Friday’s match between Roger Federer and Rafael Nadal in the semifinals of the French Open was vintage in every way. Fed uncorking the massive forehands he only brings out for the likes of Nadal (and at times Djokovic), Rafa playing his patented brand of irritating, defensive tennis, the two meeting deep in the bracket at a major.
Unfortunately for Federer, the outcome was also vintage.
In a match that was defined as much by the wind as the fact that a 37-year-old and a 33-year-old were playing impossibly high-level tennis in the semis of yet another major, Nadal closed out Federer in straight sets, 6-3 6-4 6-2. The official match time will go down as 2 hours and 25 minutes, but everyone knew it was over the moment Nadal took the second set after 1 hour and 45 minutes, extending his record to 100-0 after winning the first set of a five-set match on clay.
This dynamic has played out for more than a decade now. Nadal escapes a litany of break points, takes a set lead, and demoralizes Federer to the point of near-submission. So prevalent has this been that it is the singular source of doubt in the debate on whether Federer is the greatest of all time. Friday's match changed nothing, and in all likelihood, it was Federer's last real shot to make the case that this isn’t the greatest one-sided rivalry of all time.
The head-to-head record in majors is overwhelmingly in favor of Nadal, 10-3. To be fair, six of those have been on clay, but Nadal was able to go into Wimbledon in 2008 and topple Federer in what is still the best tennis match ever played.
But it has never been as simple as Nadal just being the better player. Nadal clearly has the mental edge over Federer, and that counts for a lot when discussing greatness. But on a technical level, Nadal has always posed a uniquely unfavorable matchup for Federer in a way that hasn’t existed in tennis’ other great rivalries. And it carries more weight than many people may want to acknowledge.
Nadal hits a forehand with a mind-boggling amount of topspin that kicks up high on any surface, making it a nightmare for foes to return with power. When he steps onto his beloved red dirt, it kicks up even higher, and it is the foundation of his dominance on clay.
Federer, who is nothing if not a tennis aesthete, stubbornly employs a one-handed backhand that is lethal in any other context. But because he stands 6-1, and not 6-4, his outmoded backhand is downright irrelevant against the high bounce of the Nadal forehand. Bjorn Borg, who stood 5-11 with a hybrid backhand, also shared some of Federer’s struggles when his was targeted by McEnroe and others on serve. The backhand was a weakness, but was hardly the defining element of their rivalry, not the way Federer's is.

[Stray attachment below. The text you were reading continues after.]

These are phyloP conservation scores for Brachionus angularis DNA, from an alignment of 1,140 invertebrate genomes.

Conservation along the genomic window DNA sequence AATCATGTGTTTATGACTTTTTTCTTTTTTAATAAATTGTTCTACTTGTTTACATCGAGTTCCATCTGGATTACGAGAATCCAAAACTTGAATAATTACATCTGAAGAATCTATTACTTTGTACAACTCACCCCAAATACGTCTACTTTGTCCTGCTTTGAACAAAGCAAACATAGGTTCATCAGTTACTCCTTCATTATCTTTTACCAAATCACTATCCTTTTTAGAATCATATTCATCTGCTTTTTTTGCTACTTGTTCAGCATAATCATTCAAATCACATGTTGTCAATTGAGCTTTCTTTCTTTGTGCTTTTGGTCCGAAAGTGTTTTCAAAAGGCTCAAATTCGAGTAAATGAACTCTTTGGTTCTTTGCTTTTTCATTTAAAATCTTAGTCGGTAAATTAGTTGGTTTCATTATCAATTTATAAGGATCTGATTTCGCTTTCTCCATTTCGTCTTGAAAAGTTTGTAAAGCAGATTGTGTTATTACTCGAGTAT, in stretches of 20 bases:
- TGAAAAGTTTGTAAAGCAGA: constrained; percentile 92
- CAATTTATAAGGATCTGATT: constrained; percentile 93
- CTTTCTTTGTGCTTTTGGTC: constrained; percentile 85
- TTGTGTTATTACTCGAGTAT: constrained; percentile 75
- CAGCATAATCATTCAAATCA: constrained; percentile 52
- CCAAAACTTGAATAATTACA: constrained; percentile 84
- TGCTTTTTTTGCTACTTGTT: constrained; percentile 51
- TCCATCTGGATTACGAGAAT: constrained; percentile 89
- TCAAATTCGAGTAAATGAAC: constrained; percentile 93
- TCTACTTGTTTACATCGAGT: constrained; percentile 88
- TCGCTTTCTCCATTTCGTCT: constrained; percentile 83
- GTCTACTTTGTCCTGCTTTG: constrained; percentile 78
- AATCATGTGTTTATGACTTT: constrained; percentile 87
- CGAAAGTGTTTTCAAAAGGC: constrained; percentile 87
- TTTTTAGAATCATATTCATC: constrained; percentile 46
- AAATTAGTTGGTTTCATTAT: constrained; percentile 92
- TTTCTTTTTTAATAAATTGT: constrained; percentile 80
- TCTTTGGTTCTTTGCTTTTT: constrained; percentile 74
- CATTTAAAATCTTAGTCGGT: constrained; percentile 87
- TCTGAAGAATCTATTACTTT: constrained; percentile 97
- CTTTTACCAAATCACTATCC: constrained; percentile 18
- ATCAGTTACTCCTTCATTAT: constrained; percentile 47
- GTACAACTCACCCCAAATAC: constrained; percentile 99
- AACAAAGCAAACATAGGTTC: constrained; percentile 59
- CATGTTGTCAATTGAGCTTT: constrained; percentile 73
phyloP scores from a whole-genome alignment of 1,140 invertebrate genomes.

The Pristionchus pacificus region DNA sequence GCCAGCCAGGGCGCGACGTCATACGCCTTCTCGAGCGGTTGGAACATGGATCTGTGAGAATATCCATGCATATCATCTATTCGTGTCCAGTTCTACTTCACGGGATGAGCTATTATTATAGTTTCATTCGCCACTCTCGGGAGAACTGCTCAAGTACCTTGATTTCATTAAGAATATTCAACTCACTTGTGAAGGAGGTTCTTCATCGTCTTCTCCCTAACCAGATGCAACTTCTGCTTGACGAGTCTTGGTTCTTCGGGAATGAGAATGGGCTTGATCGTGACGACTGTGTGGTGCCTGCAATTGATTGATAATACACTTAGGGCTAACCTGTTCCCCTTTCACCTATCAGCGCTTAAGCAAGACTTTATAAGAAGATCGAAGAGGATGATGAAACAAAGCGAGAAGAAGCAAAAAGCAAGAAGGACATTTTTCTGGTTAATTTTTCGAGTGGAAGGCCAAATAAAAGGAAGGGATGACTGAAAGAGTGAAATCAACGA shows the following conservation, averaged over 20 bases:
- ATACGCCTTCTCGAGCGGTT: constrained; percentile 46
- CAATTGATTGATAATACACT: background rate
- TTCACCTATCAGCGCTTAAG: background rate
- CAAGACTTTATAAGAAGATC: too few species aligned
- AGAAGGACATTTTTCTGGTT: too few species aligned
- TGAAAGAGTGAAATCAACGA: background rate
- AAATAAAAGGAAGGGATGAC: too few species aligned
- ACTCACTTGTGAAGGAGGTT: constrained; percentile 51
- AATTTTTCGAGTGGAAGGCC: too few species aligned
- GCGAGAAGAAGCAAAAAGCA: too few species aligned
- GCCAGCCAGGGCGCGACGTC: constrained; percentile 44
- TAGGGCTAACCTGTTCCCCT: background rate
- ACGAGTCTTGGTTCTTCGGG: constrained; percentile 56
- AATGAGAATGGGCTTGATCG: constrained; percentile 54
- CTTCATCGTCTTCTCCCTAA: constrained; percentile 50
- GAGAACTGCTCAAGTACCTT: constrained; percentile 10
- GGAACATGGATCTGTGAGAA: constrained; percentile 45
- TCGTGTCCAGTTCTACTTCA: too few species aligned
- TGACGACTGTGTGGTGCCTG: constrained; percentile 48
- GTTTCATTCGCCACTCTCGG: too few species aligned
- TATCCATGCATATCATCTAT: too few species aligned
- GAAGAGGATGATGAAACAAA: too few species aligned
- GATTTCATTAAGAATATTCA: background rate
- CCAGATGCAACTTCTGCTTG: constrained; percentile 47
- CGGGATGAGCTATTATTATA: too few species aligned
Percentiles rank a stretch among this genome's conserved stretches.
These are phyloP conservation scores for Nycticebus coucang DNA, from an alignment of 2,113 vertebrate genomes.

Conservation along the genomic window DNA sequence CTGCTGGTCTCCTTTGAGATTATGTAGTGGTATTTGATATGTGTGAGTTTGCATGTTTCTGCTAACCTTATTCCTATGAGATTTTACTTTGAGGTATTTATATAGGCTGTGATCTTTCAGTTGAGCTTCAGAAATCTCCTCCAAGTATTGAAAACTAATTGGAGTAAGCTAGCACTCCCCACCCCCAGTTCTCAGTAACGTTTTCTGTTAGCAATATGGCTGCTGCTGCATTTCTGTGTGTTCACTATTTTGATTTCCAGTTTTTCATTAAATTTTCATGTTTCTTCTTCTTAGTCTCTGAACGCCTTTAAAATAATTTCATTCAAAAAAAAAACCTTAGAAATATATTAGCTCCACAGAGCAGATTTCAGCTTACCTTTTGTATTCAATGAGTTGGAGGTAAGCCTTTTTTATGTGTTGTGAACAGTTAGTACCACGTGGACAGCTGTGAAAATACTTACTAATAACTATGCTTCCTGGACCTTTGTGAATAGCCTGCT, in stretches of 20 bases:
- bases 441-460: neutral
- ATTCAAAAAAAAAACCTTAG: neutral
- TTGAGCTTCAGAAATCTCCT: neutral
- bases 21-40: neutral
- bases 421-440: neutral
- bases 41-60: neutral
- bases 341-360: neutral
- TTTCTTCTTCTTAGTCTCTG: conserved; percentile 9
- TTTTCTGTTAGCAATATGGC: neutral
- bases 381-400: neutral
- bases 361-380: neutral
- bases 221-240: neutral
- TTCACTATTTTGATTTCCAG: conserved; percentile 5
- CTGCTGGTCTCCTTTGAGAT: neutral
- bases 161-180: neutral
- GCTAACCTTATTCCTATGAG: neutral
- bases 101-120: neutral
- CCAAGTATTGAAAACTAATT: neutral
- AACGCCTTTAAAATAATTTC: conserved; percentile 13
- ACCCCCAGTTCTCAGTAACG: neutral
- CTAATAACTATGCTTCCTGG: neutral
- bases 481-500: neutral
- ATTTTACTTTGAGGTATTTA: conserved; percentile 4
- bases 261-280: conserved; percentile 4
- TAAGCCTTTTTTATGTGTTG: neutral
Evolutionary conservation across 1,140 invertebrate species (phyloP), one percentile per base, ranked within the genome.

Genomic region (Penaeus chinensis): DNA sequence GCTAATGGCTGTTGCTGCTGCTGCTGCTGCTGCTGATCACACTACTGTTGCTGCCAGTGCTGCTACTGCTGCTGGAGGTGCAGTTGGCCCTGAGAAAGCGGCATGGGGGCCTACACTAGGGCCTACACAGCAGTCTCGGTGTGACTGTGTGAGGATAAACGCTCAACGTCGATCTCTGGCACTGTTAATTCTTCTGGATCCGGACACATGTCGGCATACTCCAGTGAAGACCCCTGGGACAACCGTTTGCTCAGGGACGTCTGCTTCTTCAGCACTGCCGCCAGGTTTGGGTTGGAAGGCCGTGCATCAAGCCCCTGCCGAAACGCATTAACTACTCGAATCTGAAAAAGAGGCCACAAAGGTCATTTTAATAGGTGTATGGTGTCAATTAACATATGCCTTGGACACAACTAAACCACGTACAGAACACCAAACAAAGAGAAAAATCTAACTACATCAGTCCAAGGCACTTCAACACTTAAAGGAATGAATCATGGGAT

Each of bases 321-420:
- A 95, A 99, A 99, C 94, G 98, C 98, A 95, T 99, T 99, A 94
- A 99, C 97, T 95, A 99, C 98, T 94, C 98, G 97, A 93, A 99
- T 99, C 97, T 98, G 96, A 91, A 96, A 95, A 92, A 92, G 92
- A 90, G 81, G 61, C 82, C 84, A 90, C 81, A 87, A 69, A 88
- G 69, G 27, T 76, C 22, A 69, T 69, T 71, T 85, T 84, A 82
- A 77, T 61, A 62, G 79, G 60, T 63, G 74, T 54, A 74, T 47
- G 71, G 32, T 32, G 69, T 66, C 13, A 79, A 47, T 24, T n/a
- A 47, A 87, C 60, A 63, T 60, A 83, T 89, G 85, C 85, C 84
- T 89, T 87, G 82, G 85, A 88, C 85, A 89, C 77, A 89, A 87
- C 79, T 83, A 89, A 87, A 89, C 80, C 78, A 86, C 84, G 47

Nadal understands this, and has built his legend by ruthlessly--and shamelessly--hitting to the Federer backhand. On Friday, it was clear he was targeting the Federer backhand while on serve, setting up his forehand to paint Federer into a corner.
In response, Federer has spent the bulk of his career doing everything except addressing this crippling exploit. He beefed up his already massive forehand to the point of inconsistency. He began running around his backhand, betting the farm that he could smack a winner before Nadal could expose a wide-open court. It was futile.
It wasn’t until 2017 that Federer began acknowledging the elephant in his head. While he was never going to abandon his precious backhand, he did begin looking for ways to tackle the Nadal forehand head-on. One solution was to adopt a split-step return on serve to catch Nadal off guard and shorten points. The other, more crucial adjustment was to step into his backhand earlier, hitting the ball at a lower point in its bounce, and finding the sweet spot of his swing with regard to power.
For awhile this yielded a consistent string of favorable results against Nadal, most notably in the 2017 Australian Open final, when he outlasted the Spaniard in a five-set classic. But this was also a period when Nadal was still rehabilitating his broken body, and for whatever reason, was not targeting the Federer backhand with the same sense of bloodlust.
For the opening two sets on Friday, Federer was mentally present, and more importantly, competitive. His first serve percentage was 80 percent in the first set, and he broke Nadal twice. But with Nadal leaning back into his tried and true tactic, there was a palpable feeling that Federer was operating in vain. And it brought into clearer focus the idea that Nadal’s edge over Federer isn’t about him having more talent or possessing more resolve. It just might be a fundamentally awful matchup.